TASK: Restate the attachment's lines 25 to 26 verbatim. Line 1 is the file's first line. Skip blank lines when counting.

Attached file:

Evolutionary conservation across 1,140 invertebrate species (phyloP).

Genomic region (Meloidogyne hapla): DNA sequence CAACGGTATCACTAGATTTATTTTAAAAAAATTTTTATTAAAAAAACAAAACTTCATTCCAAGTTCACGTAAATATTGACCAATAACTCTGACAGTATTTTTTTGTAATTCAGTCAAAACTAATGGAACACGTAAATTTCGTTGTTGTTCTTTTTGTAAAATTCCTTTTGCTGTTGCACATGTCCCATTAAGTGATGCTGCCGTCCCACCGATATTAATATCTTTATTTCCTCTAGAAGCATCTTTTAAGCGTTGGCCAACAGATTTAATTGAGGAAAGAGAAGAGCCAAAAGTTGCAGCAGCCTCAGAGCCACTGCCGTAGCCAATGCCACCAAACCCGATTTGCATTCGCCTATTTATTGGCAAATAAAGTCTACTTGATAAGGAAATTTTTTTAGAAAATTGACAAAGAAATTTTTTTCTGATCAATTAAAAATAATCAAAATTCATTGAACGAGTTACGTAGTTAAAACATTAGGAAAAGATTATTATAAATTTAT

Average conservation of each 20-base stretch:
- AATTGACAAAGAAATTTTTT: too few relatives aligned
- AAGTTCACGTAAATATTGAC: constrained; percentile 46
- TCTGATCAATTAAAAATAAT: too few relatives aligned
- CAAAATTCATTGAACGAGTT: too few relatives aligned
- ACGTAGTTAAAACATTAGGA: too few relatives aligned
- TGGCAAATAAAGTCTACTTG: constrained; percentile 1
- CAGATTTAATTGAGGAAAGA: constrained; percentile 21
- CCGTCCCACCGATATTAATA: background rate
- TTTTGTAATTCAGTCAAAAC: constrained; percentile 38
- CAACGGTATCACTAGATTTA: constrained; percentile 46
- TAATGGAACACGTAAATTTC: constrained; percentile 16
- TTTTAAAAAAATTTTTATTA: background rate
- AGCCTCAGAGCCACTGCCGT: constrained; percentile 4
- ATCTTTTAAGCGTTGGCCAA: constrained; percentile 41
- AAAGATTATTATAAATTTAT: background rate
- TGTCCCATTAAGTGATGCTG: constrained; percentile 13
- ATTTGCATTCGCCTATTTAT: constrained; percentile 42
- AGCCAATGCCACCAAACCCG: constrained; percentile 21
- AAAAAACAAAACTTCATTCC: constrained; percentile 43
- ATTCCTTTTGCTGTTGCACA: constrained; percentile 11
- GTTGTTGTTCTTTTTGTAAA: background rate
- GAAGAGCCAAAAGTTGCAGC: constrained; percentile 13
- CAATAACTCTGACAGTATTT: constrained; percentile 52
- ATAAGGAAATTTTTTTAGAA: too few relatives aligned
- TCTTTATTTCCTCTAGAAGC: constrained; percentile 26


- GAAGAGCCAAAAGTTGCAGC: constrained; percentile 13
- CAATAACTCTGACAGTATTT: constrained; percentile 52